For vendors, you must ensure your security team can respond to security questionnaires quickly and comprehensively.
The following best practices can help your organization create and send effective vendor security questionnaires.
1. Use an Industry-Standard Questionnaire
It’s common practice to use an industry-standard questionnaire as a template and build upon it as necessary, depending on your organization’s requirements.
Some widely-used industry-standard methodologies include:
- CIS Critical Security Controls (CIS First 5 / CIS Top 20):
CIS’ Top 20 outlines a set of prioritized actions that help protect an organization from cyber attacks on its critical systems and data.
- Consensus Assessments Initiative Questionnaire (CAIQ):
The Cloud Security Alliance (CSA) educates and promotes secure cloud computing best practices.
The organization developed CAIQ to document security controls across IaaS, PaaS, and SaaS offerings.
Organizations should use CAIQ when screening cloud providers.
- NIST 800-171
The National Institute of Standards and Technology (NIST) guides cybersecurity and privacy best practices and standards in the US.
NIST 800-171 helps organizations protect controlled unclassified information (CUI) in nonfederal systems and through 14 specific security objectives with a variety of controls and maps to NIST 800-53 and ISO 27001.
Any organizations that offer products, solutions, or services to the Department of Defense (DoD), General Services Administration (GSA), or National Aeronautics and Space Administration (NASA) must comply with NIST 800-171.
- Standardized Information Gathering Questionnaire (SIG / SIG-Lite):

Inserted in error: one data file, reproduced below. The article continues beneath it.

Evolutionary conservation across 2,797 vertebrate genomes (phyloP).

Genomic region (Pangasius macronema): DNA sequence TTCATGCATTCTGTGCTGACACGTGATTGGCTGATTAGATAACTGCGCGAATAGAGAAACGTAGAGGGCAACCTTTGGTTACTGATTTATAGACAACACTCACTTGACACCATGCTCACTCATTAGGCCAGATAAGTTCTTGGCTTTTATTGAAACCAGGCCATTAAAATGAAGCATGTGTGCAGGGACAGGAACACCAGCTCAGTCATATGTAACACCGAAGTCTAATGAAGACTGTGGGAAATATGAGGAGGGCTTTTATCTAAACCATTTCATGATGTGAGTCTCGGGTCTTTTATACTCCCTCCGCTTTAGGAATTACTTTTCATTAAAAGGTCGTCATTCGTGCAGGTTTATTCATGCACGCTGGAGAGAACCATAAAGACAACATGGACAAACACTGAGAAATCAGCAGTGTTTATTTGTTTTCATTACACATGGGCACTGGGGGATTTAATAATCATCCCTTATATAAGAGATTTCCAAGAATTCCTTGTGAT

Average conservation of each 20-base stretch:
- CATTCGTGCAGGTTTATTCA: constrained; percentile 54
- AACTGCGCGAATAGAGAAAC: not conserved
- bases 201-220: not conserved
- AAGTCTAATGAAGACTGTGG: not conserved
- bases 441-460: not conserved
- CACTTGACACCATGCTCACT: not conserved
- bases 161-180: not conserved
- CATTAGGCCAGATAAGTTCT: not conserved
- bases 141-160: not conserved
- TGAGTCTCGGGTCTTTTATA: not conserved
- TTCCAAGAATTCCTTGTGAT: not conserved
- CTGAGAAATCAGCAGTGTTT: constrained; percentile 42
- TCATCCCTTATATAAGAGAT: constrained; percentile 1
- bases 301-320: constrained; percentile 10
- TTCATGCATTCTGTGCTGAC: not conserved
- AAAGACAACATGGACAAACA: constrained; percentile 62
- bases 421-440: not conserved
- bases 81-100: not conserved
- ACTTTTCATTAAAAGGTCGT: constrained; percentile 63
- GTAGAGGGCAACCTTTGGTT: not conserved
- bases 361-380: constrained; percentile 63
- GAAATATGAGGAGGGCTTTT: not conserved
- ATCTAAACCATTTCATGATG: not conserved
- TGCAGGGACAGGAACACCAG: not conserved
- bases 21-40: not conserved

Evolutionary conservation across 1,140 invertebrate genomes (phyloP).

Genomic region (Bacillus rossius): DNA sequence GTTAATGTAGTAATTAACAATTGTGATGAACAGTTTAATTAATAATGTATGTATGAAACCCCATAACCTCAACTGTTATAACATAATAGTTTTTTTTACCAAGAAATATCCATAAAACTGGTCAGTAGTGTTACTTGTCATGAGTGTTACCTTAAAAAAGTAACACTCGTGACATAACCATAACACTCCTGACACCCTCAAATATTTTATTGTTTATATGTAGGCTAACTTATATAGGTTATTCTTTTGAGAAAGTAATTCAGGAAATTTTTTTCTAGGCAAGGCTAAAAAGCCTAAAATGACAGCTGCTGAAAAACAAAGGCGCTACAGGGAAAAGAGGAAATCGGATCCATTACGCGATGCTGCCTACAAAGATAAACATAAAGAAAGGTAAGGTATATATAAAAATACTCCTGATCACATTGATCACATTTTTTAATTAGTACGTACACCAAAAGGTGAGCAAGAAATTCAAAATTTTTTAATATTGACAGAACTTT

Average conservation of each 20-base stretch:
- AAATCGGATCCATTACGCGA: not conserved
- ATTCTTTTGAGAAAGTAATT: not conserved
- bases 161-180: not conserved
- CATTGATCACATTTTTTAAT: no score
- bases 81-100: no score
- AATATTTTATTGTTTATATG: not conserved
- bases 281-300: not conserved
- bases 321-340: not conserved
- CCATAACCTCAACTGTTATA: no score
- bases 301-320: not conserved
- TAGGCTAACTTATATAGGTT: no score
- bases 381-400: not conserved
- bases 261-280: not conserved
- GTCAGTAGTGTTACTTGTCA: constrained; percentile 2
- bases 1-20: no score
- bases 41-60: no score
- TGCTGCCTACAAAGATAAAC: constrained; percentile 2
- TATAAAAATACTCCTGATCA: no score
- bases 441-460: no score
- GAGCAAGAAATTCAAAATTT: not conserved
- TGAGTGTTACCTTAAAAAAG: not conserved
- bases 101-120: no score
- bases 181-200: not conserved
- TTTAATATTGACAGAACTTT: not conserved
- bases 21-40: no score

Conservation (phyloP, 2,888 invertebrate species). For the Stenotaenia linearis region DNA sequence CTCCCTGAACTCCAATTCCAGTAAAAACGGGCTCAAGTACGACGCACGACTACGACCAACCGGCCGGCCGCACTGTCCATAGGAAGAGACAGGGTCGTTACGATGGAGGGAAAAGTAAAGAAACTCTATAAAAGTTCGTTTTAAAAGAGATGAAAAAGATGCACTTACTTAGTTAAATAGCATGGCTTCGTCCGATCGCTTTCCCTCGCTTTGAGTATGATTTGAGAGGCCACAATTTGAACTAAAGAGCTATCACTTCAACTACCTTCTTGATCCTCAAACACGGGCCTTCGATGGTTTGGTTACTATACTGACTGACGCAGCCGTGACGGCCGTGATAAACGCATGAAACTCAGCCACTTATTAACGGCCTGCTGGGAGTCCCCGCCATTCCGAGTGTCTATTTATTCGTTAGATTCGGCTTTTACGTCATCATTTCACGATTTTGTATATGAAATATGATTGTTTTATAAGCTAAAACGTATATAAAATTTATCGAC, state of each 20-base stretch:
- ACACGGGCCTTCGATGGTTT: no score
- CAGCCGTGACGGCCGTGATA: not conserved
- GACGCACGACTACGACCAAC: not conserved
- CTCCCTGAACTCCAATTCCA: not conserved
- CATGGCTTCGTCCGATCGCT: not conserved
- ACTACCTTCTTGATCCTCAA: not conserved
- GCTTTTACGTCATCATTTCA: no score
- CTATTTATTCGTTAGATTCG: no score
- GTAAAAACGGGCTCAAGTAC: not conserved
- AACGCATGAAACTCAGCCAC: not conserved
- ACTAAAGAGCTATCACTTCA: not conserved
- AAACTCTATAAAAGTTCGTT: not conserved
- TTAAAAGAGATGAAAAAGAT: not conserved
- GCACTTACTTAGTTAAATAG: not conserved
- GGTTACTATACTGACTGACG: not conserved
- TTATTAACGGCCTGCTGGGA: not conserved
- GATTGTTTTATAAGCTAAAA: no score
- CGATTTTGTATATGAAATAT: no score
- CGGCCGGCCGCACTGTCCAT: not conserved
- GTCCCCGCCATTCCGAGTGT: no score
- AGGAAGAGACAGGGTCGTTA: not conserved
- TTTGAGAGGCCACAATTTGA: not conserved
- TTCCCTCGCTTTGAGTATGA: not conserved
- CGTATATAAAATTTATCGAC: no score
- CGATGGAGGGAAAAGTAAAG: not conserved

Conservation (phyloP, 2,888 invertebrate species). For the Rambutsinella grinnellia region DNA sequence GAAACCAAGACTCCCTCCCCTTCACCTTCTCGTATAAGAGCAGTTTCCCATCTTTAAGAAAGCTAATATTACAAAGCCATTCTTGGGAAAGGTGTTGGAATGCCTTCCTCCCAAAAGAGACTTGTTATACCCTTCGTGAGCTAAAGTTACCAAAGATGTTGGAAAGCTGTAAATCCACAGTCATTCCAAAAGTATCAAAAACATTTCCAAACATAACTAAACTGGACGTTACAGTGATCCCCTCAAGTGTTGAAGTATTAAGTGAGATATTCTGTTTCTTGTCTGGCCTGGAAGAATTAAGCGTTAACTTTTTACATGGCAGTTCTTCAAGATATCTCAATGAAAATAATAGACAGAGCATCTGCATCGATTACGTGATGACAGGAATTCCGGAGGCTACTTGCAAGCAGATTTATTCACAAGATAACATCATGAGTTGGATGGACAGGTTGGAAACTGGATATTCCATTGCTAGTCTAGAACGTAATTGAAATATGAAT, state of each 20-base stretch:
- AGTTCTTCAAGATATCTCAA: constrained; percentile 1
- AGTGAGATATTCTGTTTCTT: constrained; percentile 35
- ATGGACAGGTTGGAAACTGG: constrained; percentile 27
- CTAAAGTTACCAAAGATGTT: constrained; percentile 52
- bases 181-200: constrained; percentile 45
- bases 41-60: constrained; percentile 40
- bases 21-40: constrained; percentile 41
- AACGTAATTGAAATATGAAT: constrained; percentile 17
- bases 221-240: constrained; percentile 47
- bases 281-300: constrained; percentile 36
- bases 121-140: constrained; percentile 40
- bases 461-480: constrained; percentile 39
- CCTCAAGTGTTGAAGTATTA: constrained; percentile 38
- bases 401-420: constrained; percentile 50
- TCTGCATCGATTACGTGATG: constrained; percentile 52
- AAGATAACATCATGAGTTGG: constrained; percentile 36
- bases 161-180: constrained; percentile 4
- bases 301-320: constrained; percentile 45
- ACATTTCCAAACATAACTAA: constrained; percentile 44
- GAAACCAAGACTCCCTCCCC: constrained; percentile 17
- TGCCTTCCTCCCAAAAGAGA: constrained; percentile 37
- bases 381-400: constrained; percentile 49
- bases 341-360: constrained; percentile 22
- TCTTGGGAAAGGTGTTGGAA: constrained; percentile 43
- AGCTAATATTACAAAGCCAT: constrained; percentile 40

- VSA Questionnaire (VSAQ):
The Vendor Security Alliance (VSA) published VSAQ to further their aim of enhancing Internet security.
VSAQ allows organizations to monitor their supplier’s security practices across six different areas – data protection, security policy, preventative and reactive security measures, supply chain management, and compliance.
- ISO/IEC 27001 (ISO 27001):
ISO 27001 was developed by the International Organization for Standardization (ISO) and the International Electrotechnical Commission (IEC).
Organizations across the globe implement ISO27001 to effectively manage data security and information security within their information security management system (ISMS).
2. Cover Industry-Specific Compliance Requirements
Many regulations are applicable across all industries, such as GDPR, CCPA, and LGPD. Sectors like healthcare and financial services are more heavily regulated and have additional compliance requirements, such as HIPAA and PCI DSS, respectively.
It’s important to make sure your team is aware of the unique compliance requirements of each potential vendor to ensure you send all necessary security assessment questionnaires.
3. Create a Custom Questionnaire
While industry-standard questionnaires cover much of the fundamental information you need to gauge your vendors’ security programs, new security risks outside of these standards are emerging daily across your third-party attack surface.